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President Trump has a new chief economic adviser. Larry Kudlow, the CNBC commentator who served in President Ronald Reagan’s Office of Management and Budget, will become the director of the National Economic Council, a position left vacant after Gary D. Cohn resigned in protest to the president’s tariffs on foreign metals.
Mr. Kudlow, often on-air and with a flair for provocative punditry, has prognosticated on many economic and political issues in a way that mirrors his future boss.
His predictions, which will soon carry new weight as the president’s top economic adviser, have not always been on the mark. The following is a look back at some of his economic predictions that did not bear out.
“Homebuilders led the stock parade this week with a fantastic 11 percent gain. This is a group that hedge funds and bubbleheads love to hate. All the bond bears have been dead wrong in predicting sky-high mortgage rates. So have all the bubbleheads who expect housing-price crashes in Las Vegas or Naples, Fla., to bring down the consumer, the rest of the economy and the entire stock market.” – June, 2005
Analysis: Well, we all know what happened. By 2008, the housing bubble popped, home prices were in a free-fall and the mortgage-backed securities that banks had loaded up on were threatening to plunge those firms — and the economy — into the abyss.
Home prices in 20 metropolitan areas across the country dropped at a record rate of 18 percent in October 2008 from a year earlier as the fallout from the financial collapse reverberated through the housing market. The housing market has still not recovered completely or evenly and prices in many cities are still below their pre-recession peak.
Housing bubble aftermath
“What’s even more incredible is Team Obama’s stubborn refusal to have any faith in the free market. In some of the hardest hit areas of the country, markets are already solving the housing problem.
If the government really wants to help, instead of bailing out irresponsible mortgage holders, it should support new and younger families who want to buy starter homes and begin to climb the ladder of prosperity.
All this is free-market economics 101. And I say, let free-markets work.” – February, 2009
Analysis: The Obama administration’s plan to help homeowners included a litany of programs, including reducing the debt that distressed borrowers owed. The success of these programs was mixed but recent studies show that they did, in fact, help millions of people stay in their homes.
Mr. Kudlow’s claim that the markets were already “solving” the housing problem was not accurate, given that the housing market still has not recovered in many areas, including those hardest hit.
In 2009, banks were — and in many cases remain — incredibly reluctant to make loans to all but the highest-quality borrowers. That does not generally include new and younger families, who have little credit history and are considered riskier than those with a track record of on-time payments. Without the government assisting borrowers who were in danger of foreclosure, the economic fallout from the crisis would have been even deeper, more severe and longer-lasting.
“Recessions are therapeutic. They cleanse excess from the economy. Think about excessive risk speculation, leverage, and housing. Recessions are curative: They restore balance and create the foundation for the next recovery. Despite the housing and credit problem and the sub-prime virus, banks are still lending to businesses. So we don’t have a genuine credit crunch across the board. That is very good.” – April, 2008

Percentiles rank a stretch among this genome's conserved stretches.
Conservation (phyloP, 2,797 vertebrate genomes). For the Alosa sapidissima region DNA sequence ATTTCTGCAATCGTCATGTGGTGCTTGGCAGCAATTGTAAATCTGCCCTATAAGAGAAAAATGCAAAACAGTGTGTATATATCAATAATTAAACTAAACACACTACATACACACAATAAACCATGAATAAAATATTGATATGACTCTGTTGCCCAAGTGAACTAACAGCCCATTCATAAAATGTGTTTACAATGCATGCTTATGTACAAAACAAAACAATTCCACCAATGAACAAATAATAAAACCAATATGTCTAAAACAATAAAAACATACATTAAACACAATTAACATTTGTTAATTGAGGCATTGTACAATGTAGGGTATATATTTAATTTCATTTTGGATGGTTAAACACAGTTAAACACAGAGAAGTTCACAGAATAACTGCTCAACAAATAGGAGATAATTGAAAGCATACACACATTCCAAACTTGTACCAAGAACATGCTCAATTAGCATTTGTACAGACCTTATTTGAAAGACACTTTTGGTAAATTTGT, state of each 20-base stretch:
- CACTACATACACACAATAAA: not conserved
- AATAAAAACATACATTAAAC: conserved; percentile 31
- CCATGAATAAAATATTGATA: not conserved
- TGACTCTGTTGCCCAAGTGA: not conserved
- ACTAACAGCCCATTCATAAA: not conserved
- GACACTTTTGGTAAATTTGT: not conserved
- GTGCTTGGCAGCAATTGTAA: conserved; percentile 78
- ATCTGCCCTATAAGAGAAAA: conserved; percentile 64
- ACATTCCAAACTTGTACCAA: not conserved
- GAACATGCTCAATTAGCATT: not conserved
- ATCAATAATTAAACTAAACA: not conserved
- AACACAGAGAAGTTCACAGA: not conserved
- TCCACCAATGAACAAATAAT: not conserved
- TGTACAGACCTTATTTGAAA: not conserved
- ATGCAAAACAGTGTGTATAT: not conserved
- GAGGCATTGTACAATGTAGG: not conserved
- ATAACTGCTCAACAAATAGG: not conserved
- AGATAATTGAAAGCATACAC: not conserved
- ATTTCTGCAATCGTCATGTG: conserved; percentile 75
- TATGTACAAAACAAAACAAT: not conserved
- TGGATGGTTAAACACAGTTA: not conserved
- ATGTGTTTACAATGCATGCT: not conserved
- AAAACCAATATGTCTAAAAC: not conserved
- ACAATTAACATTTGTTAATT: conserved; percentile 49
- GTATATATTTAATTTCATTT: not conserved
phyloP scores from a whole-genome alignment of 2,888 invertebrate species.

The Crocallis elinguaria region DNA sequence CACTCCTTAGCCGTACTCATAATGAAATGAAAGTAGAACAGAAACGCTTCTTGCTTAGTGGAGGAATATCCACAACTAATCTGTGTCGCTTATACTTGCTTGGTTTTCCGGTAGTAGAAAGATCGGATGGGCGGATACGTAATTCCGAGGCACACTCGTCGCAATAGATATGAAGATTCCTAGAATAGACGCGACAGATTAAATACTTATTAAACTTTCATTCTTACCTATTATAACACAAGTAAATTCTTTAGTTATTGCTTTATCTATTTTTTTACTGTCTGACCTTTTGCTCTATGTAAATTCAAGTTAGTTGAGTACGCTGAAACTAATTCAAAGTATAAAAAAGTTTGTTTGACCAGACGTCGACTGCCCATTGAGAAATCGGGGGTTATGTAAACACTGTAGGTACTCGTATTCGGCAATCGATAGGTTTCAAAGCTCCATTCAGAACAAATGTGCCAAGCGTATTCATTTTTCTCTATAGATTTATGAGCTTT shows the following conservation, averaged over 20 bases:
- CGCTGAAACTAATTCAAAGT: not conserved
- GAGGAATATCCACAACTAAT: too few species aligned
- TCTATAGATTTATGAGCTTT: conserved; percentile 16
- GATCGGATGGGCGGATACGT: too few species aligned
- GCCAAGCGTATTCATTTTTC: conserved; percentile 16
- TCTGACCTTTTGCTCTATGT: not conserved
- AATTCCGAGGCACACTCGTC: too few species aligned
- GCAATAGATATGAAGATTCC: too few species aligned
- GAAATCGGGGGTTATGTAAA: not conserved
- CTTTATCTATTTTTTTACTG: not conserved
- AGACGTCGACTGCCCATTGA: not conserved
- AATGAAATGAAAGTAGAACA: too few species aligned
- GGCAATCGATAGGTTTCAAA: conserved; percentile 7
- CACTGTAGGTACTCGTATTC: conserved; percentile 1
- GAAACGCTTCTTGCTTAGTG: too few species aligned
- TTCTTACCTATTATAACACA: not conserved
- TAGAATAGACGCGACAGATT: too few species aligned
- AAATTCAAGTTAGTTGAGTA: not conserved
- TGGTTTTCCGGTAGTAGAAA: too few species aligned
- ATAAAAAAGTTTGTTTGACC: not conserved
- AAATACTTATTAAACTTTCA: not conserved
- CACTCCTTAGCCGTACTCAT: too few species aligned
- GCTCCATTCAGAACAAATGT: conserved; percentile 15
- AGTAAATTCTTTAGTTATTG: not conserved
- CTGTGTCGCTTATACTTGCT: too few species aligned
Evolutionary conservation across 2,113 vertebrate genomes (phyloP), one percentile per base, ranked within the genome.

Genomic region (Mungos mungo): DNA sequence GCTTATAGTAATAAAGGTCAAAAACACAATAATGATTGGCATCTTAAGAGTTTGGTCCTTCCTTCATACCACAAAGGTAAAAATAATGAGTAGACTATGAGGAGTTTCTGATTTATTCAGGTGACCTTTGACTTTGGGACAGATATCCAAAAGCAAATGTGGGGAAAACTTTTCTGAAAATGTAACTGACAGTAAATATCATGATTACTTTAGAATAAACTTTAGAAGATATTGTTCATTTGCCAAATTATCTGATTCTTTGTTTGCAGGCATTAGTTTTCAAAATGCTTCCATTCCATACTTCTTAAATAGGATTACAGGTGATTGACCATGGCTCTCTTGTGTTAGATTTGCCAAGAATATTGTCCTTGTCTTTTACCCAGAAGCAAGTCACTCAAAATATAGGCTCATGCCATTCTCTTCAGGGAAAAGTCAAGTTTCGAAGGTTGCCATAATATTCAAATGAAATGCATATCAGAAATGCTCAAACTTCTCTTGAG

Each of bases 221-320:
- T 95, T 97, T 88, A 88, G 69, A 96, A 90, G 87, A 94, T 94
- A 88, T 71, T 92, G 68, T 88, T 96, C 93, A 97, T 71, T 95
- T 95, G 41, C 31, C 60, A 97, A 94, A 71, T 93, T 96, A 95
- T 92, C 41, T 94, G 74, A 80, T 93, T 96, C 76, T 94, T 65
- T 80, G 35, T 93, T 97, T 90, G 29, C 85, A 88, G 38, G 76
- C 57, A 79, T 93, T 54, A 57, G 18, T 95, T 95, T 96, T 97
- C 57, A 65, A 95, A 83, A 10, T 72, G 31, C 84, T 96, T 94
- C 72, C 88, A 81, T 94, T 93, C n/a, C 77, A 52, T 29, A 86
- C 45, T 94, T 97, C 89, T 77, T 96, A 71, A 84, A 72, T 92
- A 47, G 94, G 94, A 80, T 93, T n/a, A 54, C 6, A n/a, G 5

Analysis: Recessions do help reduce leverage — or debt — that households and businesses have since loans are no longer easy to come by and creditors demand repayment of past debts. But Mr. Kudlow’s “credit crunch” assessment was flawed. Households and businesses did face a real “credit crunch” as banks retrenched and restricted lending to all but the most sterling borrowers.
“There’s no question that President Clinton’s across-the-board tax increases on labor, capital and energy will throw a wet blanket over the recovery and depress the economy’s long-run potential to grow.” – March, 1993
Analysis: The period between 1990 and 1999 was the longest bull market in history. The S&P 500 more than tripled during that time and there was not a single bear market or dip. The so-called dot com bubble helped fuel that rise until it all came crashing down in the spring of 2000, a situation created by speculation rather than Washington’s economic policies.
“And let’s not forget: The stock market, which is a leading indicator of the future economy, is in a wee bit of a correction. Given the recent rise of presidential candidate Donald Trump, we should all be thankful that stocks haven’t plunged. Trump’s agenda of trade protectionism, dollar devaluation, and immigrant deportation is completely anti-growth. It’s like Fortress America in an economy that is completely globalized and where the U.S. must compete in the worldwide race for capital and labor. Trump’s policies don’t fit.” – August, 2015
Analysis: President Trump was elected and the stock market has only climbed. While there have been moments of volatility and days that ended in the red, the United States is still experiencing a bull market — stocks were up more than 300 percent at their peak in late January. It’s a financial metric that his new boss is quite fond of citing and taking credit for.
Emily Baumgaertner contributed research.
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